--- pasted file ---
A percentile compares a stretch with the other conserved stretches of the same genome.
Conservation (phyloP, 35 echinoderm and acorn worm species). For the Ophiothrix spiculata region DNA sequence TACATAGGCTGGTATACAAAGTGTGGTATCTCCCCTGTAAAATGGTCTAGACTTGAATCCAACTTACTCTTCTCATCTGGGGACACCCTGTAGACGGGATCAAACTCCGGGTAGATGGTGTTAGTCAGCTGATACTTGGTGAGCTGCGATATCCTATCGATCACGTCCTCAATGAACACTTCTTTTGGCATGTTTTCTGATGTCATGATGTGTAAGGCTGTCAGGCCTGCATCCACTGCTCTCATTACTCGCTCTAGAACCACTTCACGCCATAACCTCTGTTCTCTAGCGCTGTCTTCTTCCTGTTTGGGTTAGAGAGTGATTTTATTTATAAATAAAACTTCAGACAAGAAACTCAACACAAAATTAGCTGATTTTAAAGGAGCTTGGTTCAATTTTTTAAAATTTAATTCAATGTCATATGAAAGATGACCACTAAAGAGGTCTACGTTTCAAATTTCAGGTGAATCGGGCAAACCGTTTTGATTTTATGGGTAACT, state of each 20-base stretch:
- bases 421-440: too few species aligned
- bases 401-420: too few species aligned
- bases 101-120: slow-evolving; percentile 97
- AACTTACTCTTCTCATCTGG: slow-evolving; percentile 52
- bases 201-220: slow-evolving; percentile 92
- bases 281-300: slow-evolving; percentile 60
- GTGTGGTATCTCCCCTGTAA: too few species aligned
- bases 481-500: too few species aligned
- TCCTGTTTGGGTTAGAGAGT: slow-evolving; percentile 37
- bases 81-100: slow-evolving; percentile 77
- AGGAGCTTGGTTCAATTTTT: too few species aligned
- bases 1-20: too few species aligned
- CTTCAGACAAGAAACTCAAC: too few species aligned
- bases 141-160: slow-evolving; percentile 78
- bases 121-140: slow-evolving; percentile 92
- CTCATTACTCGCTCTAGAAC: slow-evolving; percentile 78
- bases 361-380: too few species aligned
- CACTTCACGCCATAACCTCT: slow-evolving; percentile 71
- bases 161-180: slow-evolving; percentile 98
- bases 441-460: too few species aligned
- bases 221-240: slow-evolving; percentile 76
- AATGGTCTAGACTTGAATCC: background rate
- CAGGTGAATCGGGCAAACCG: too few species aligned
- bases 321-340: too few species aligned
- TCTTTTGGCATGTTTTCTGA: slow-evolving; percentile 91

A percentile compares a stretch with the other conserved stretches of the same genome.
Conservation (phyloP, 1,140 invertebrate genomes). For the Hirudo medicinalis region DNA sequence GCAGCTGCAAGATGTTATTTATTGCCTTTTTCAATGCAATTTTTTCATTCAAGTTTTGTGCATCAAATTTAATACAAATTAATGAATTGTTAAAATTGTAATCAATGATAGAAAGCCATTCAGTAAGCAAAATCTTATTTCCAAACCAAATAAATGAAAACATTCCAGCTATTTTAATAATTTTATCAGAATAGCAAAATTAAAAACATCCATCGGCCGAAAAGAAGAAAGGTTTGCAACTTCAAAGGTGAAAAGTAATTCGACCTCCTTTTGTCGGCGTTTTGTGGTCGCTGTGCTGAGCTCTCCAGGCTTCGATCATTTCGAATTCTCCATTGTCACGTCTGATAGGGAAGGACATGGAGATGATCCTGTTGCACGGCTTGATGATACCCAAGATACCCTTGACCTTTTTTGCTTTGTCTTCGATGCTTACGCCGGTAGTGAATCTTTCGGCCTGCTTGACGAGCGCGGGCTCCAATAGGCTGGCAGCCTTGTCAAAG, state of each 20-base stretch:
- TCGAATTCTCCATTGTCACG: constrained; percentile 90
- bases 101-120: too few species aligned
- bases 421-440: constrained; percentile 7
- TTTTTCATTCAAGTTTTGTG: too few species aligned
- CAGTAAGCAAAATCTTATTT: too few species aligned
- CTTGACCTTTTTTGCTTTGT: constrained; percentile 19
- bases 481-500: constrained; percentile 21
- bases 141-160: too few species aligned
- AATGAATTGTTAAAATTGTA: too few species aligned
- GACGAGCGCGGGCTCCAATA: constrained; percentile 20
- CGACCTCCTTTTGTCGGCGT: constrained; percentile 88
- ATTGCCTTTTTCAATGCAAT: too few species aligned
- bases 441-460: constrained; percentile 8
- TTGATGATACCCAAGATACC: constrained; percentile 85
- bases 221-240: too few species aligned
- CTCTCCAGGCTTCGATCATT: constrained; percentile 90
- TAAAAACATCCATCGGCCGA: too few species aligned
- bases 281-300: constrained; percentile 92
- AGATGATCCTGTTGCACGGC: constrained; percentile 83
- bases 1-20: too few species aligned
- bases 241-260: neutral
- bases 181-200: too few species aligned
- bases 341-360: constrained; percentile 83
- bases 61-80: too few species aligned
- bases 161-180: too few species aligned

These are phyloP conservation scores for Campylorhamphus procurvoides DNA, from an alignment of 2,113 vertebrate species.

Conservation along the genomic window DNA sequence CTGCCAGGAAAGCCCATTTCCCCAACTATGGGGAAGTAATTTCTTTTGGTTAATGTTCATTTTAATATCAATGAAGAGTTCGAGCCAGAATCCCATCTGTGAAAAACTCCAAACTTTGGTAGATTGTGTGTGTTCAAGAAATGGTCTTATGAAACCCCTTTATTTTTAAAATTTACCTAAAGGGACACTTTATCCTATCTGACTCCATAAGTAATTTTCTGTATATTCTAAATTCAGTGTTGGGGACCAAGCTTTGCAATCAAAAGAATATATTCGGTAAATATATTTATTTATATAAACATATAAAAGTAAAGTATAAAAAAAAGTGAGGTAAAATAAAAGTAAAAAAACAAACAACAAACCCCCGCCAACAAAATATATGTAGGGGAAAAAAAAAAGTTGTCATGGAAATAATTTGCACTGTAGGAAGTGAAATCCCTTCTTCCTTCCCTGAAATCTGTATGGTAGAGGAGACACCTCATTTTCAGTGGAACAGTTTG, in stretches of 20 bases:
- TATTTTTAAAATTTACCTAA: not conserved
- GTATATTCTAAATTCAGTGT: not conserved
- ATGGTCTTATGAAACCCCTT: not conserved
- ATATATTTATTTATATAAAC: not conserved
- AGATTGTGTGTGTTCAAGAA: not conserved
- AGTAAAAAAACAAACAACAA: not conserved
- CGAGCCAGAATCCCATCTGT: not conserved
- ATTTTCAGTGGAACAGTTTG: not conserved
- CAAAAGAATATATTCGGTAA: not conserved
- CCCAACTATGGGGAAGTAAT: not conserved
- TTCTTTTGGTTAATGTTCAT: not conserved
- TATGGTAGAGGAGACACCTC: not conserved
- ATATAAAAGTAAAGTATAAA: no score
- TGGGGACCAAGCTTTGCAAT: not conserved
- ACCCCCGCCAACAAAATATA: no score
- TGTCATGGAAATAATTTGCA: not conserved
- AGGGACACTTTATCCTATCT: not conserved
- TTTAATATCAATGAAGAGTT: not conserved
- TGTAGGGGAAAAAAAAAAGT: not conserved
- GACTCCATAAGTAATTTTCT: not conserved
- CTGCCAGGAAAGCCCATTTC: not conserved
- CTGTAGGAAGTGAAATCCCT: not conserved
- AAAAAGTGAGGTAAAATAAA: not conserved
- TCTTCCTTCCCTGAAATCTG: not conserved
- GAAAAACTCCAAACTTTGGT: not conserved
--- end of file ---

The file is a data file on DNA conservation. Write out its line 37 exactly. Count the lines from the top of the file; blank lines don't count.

- bases 141-160: too few species aligned